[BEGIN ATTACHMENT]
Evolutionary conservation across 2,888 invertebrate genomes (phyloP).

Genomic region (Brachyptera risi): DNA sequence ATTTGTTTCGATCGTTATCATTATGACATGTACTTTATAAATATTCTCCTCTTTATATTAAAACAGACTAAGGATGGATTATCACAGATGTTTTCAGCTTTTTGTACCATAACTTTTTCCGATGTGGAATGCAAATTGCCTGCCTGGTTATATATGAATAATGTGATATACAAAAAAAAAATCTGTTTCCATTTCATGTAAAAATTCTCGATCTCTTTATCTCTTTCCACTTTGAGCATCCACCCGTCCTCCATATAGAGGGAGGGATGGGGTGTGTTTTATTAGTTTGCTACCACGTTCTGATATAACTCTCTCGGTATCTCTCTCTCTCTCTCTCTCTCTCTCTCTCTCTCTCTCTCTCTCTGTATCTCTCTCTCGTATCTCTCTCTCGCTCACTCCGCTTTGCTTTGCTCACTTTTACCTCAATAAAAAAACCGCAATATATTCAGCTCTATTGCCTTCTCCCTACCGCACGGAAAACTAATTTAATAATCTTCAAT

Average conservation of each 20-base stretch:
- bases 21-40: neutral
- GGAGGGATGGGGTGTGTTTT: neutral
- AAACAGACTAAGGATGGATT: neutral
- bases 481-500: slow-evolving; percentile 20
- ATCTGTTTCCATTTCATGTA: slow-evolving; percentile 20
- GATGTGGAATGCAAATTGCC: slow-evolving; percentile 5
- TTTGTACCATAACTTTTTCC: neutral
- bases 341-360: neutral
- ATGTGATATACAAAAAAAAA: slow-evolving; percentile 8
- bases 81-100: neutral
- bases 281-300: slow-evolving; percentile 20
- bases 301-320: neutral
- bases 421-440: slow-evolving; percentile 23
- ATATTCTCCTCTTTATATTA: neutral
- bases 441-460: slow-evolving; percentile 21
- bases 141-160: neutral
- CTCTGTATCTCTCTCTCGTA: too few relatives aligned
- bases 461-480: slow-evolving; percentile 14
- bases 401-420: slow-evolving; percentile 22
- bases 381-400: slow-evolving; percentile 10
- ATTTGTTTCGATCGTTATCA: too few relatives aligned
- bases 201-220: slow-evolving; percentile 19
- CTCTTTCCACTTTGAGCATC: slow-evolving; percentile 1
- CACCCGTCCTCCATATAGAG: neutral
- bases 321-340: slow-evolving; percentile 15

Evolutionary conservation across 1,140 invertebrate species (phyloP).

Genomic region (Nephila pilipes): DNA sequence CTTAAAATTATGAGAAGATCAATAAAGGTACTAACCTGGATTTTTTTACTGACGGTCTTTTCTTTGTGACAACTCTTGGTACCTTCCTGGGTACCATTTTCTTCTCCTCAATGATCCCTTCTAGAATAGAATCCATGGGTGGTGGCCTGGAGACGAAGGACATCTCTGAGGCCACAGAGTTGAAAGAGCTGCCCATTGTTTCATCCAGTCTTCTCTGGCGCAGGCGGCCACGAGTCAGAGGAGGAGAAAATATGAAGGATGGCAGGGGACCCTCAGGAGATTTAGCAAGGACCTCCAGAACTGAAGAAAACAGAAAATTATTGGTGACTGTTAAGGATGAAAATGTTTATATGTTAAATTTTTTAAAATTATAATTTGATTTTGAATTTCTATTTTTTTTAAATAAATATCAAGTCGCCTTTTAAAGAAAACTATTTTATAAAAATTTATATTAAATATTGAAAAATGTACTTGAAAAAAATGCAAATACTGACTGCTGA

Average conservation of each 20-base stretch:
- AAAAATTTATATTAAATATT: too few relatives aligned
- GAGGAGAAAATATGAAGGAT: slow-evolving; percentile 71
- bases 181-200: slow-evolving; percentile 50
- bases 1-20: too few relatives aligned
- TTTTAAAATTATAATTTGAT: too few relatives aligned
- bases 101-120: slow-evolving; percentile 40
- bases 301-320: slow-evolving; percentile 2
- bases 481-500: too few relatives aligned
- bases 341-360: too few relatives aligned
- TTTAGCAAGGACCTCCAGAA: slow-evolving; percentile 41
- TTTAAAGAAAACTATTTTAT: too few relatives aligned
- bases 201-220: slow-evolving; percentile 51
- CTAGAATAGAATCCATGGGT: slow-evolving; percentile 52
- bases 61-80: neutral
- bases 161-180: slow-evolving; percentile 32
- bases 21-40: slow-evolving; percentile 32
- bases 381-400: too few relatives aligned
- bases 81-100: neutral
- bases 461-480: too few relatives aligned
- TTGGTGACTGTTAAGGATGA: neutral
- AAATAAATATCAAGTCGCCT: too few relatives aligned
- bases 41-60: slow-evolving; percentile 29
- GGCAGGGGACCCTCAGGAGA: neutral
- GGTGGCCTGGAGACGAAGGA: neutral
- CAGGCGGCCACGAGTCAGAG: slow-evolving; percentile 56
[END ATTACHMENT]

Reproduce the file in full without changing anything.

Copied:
Evolutionary conservation across 2,888 invertebrate genomes (phyloP).

Genomic region (Brachyptera risi): DNA sequence ATTTGTTTCGATCGTTATCATTATGACATGTACTTTATAAATATTCTCCTCTTTATATTAAAACAGACTAAGGATGGATTATCACAGATGTTTTCAGCTTTTTGTACCATAACTTTTTCCGATGTGGAATGCAAATTGCCTGCCTGGTTATATATGAATAATGTGATATACAAAAAAAAAATCTGTTTCCATTTCATGTAAAAATTCTCGATCTCTTTATCTCTTTCCACTTTGAGCATCCACCCGTCCTCCATATAGAGGGAGGGATGGGGTGTGTTTTATTAGTTTGCTACCACGTTCTGATATAACTCTCTCGGTATCTCTCTCTCTCTCTCTCTCTCTCTCTCTCTCTCTCTCTCTCTCTGTATCTCTCTCTCGTATCTCTCTCTCGCTCACTCCGCTTTGCTTTGCTCACTTTTACCTCAATAAAAAAACCGCAATATATTCAGCTCTATTGCCTTCTCCCTACCGCACGGAAAACTAATTTAATAATCTTCAAT

Average conservation of each 20-base stretch:
- bases 21-40: neutral
- GGAGGGATGGGGTGTGTTTT: neutral
- AAACAGACTAAGGATGGATT: neutral
- bases 481-500: slow-evolving; percentile 20
- ATCTGTTTCCATTTCATGTA: slow-evolving; percentile 20
- GATGTGGAATGCAAATTGCC: slow-evolving; percentile 5
- TTTGTACCATAACTTTTTCC: neutral
- bases 341-360: neutral
- ATGTGATATACAAAAAAAAA: slow-evolving; percentile 8
- bases 81-100: neutral
- bases 281-300: slow-evolving; percentile 20
- bases 301-320: neutral
- bases 421-440: slow-evolving; percentile 23
- ATATTCTCCTCTTTATATTA: neutral
- bases 441-460: slow-evolving; percentile 21
- bases 141-160: neutral
- CTCTGTATCTCTCTCTCGTA: too few relatives aligned
- bases 461-480: slow-evolving; percentile 14
- bases 401-420: slow-evolving; percentile 22
- bases 381-400: slow-evolving; percentile 10
- ATTTGTTTCGATCGTTATCA: too few relatives aligned
- bases 201-220: slow-evolving; percentile 19
- CTCTTTCCACTTTGAGCATC: slow-evolving; percentile 1
- CACCCGTCCTCCATATAGAG: neutral
- bases 321-340: slow-evolving; percentile 15

Evolutionary conservation across 1,140 invertebrate species (phyloP).

Genomic region (Nephila pilipes): DNA sequence CTTAAAATTATGAGAAGATCAATAAAGGTACTAACCTGGATTTTTTTACTGACGGTCTTTTCTTTGTGACAACTCTTGGTACCTTCCTGGGTACCATTTTCTTCTCCTCAATGATCCCTTCTAGAATAGAATCCATGGGTGGTGGCCTGGAGACGAAGGACATCTCTGAGGCCACAGAGTTGAAAGAGCTGCCCATTGTTTCATCCAGTCTTCTCTGGCGCAGGCGGCCACGAGTCAGAGGAGGAGAAAATATGAAGGATGGCAGGGGACCCTCAGGAGATTTAGCAAGGACCTCCAGAACTGAAGAAAACAGAAAATTATTGGTGACTGTTAAGGATGAAAATGTTTATATGTTAAATTTTTTAAAATTATAATTTGATTTTGAATTTCTATTTTTTTTAAATAAATATCAAGTCGCCTTTTAAAGAAAACTATTTTATAAAAATTTATATTAAATATTGAAAAATGTACTTGAAAAAAATGCAAATACTGACTGCTGA

Average conservation of each 20-base stretch:
- AAAAATTTATATTAAATATT: too few relatives aligned
- GAGGAGAAAATATGAAGGAT: slow-evolving; percentile 71
- bases 181-200: slow-evolving; percentile 50
- bases 1-20: too few relatives aligned
- TTTTAAAATTATAATTTGAT: too few relatives aligned
- bases 101-120: slow-evolving; percentile 40
- bases 301-320: slow-evolving; percentile 2
- bases 481-500: too few relatives aligned
- bases 341-360: too few relatives aligned
- TTTAGCAAGGACCTCCAGAA: slow-evolving; percentile 41
- TTTAAAGAAAACTATTTTAT: too few relatives aligned
- bases 201-220: slow-evolving; percentile 51
- CTAGAATAGAATCCATGGGT: slow-evolving; percentile 52
- bases 61-80: neutral
- bases 161-180: slow-evolving; percentile 32
- bases 21-40: slow-evolving; percentile 32
- bases 381-400: too few relatives aligned
- bases 81-100: neutral
- bases 461-480: too few relatives aligned
- TTGGTGACTGTTAAGGATGA: neutral
- AAATAAATATCAAGTCGCCT: too few relatives aligned
- bases 41-60: slow-evolving; percentile 29
- GGCAGGGGACCCTCAGGAGA: neutral
- GGTGGCCTGGAGACGAAGGA: neutral
- CAGGCGGCCACGAGTCAGAG: slow-evolving; percentile 56